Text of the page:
Following in the footsteps of Barcelona's games, which were used to revive the city's waterfront, London's Olympics organizers are seeking to help kick-start the revitalization of a section of the city that's been left behind by the rapid gentrification of the last decade. And their approach may become a model for future cities seeking to capitalize on the vast public expenditures required to host the games.
According to Faiola, "leading experts say the move to concentrate new Olympics-related construction and its longer-term benefits in historically poor neighborhoods will amount to a test case of just how much the Olympics can be leveraged to effect social change."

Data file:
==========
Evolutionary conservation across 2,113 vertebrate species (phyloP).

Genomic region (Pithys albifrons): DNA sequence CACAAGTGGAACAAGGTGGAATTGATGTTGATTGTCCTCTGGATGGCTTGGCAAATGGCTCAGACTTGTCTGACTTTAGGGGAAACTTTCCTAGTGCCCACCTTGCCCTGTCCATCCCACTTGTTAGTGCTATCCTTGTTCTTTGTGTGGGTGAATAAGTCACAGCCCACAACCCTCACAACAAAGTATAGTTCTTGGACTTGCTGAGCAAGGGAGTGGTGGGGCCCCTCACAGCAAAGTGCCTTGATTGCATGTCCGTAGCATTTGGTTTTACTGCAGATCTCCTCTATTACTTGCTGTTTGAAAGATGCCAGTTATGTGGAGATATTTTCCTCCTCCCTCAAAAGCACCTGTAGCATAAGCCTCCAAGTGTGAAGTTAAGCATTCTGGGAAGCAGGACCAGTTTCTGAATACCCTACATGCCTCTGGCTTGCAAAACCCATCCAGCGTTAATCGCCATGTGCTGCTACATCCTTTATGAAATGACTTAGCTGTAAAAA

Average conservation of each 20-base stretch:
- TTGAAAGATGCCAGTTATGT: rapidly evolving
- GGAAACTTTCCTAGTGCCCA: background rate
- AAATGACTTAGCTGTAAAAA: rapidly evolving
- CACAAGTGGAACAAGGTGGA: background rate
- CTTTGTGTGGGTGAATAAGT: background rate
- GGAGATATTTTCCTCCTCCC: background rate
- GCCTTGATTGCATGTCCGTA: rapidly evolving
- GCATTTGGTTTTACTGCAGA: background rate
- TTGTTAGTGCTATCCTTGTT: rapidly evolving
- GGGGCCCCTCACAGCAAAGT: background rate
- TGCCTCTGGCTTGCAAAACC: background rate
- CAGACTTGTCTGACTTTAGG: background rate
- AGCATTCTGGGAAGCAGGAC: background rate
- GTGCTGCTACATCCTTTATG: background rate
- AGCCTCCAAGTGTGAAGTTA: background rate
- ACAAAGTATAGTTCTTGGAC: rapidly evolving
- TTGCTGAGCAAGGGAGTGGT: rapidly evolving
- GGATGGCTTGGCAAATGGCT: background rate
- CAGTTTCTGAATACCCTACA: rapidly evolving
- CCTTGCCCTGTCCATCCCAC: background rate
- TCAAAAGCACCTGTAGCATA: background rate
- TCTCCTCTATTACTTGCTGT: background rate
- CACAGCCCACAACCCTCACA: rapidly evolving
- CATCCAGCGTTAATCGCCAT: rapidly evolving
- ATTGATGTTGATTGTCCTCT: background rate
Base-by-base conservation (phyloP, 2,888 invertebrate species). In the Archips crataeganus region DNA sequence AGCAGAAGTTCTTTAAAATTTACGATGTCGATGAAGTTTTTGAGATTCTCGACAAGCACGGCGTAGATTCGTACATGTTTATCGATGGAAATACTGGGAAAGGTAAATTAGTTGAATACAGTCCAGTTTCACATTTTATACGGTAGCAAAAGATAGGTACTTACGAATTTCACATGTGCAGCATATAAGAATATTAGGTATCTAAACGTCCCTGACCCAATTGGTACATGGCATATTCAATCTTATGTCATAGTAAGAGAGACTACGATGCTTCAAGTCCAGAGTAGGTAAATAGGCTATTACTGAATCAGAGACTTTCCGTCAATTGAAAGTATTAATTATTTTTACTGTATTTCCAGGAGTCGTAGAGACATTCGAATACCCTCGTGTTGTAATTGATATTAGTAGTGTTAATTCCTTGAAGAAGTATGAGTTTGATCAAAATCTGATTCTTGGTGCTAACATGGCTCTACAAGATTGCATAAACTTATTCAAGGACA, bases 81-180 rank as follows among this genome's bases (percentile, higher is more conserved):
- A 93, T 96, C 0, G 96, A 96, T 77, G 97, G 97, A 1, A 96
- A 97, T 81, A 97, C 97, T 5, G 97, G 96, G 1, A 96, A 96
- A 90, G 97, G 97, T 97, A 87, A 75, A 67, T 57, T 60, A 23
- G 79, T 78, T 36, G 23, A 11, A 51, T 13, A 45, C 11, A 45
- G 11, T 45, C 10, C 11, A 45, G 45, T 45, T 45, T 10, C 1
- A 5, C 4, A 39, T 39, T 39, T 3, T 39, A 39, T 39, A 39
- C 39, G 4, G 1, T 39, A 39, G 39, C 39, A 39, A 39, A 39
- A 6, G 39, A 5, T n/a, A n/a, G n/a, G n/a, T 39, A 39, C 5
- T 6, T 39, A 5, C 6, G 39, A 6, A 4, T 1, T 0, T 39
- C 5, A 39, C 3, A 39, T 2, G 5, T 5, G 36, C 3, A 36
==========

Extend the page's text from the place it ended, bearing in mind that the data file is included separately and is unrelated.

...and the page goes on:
"The UK is doing several things different from past host cities," said Joe Montgomery, Europe chief executive of the Urban Land Institute, a nonprofit foundation of developers, architects and urban planners. "They've made these Games relatively compact, focusing on one area in clear need of urban regeneration. But they've also started planning for the legacy of the Games years earlier than other host cities. This is novel, and London's approach could emerge as a model for future host cities."